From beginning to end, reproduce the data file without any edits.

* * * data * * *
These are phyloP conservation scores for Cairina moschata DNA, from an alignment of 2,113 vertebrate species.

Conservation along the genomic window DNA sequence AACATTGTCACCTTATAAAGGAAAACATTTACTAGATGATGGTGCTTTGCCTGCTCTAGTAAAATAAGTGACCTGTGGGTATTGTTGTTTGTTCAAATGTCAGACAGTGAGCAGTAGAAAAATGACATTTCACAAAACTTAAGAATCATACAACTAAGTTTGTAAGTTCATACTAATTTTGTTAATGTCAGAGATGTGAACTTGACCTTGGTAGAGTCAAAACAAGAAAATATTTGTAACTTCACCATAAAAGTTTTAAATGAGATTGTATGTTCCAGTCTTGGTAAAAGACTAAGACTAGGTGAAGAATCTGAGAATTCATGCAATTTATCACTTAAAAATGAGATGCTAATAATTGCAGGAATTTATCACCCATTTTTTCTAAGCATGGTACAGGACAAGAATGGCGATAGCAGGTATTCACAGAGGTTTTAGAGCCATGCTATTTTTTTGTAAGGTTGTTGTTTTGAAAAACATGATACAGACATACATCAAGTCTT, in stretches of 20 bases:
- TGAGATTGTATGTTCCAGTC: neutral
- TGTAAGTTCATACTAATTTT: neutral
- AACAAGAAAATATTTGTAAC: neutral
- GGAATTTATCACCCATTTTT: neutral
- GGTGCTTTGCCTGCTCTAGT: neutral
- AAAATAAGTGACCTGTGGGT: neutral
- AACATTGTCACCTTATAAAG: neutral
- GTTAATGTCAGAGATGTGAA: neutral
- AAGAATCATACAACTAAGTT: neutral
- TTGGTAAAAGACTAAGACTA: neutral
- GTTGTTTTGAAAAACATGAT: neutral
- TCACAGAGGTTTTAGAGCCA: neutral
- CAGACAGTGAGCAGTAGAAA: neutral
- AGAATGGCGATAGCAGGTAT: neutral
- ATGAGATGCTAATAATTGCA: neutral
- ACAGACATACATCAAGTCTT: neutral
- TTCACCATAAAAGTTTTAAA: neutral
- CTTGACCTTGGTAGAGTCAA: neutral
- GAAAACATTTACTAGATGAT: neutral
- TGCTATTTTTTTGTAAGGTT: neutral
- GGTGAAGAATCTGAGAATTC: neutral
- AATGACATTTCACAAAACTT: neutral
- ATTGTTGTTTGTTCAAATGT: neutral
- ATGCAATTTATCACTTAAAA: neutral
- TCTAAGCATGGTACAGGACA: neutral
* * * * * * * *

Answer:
These are phyloP conservation scores for Cairina moschata DNA, from an alignment of 2,113 vertebrate species.

Conservation along the genomic window DNA sequence AACATTGTCACCTTATAAAGGAAAACATTTACTAGATGATGGTGCTTTGCCTGCTCTAGTAAAATAAGTGACCTGTGGGTATTGTTGTTTGTTCAAATGTCAGACAGTGAGCAGTAGAAAAATGACATTTCACAAAACTTAAGAATCATACAACTAAGTTTGTAAGTTCATACTAATTTTGTTAATGTCAGAGATGTGAACTTGACCTTGGTAGAGTCAAAACAAGAAAATATTTGTAACTTCACCATAAAAGTTTTAAATGAGATTGTATGTTCCAGTCTTGGTAAAAGACTAAGACTAGGTGAAGAATCTGAGAATTCATGCAATTTATCACTTAAAAATGAGATGCTAATAATTGCAGGAATTTATCACCCATTTTTTCTAAGCATGGTACAGGACAAGAATGGCGATAGCAGGTATTCACAGAGGTTTTAGAGCCATGCTATTTTTTTGTAAGGTTGTTGTTTTGAAAAACATGATACAGACATACATCAAGTCTT, in stretches of 20 bases:
- TGAGATTGTATGTTCCAGTC: neutral
- TGTAAGTTCATACTAATTTT: neutral
- AACAAGAAAATATTTGTAAC: neutral
- GGAATTTATCACCCATTTTT: neutral
- GGTGCTTTGCCTGCTCTAGT: neutral
- AAAATAAGTGACCTGTGGGT: neutral
- AACATTGTCACCTTATAAAG: neutral
- GTTAATGTCAGAGATGTGAA: neutral
- AAGAATCATACAACTAAGTT: neutral
- TTGGTAAAAGACTAAGACTA: neutral
- GTTGTTTTGAAAAACATGAT: neutral
- TCACAGAGGTTTTAGAGCCA: neutral
- CAGACAGTGAGCAGTAGAAA: neutral
- AGAATGGCGATAGCAGGTAT: neutral
- ATGAGATGCTAATAATTGCA: neutral
- ACAGACATACATCAAGTCTT: neutral
- TTCACCATAAAAGTTTTAAA: neutral
- CTTGACCTTGGTAGAGTCAA: neutral
- GAAAACATTTACTAGATGAT: neutral
- TGCTATTTTTTTGTAAGGTT: neutral
- GGTGAAGAATCTGAGAATTC: neutral
- AATGACATTTCACAAAACTT: neutral
- ATTGTTGTTTGTTCAAATGT: neutral
- ATGCAATTTATCACTTAAAA: neutral
- TCTAAGCATGGTACAGGACA: neutral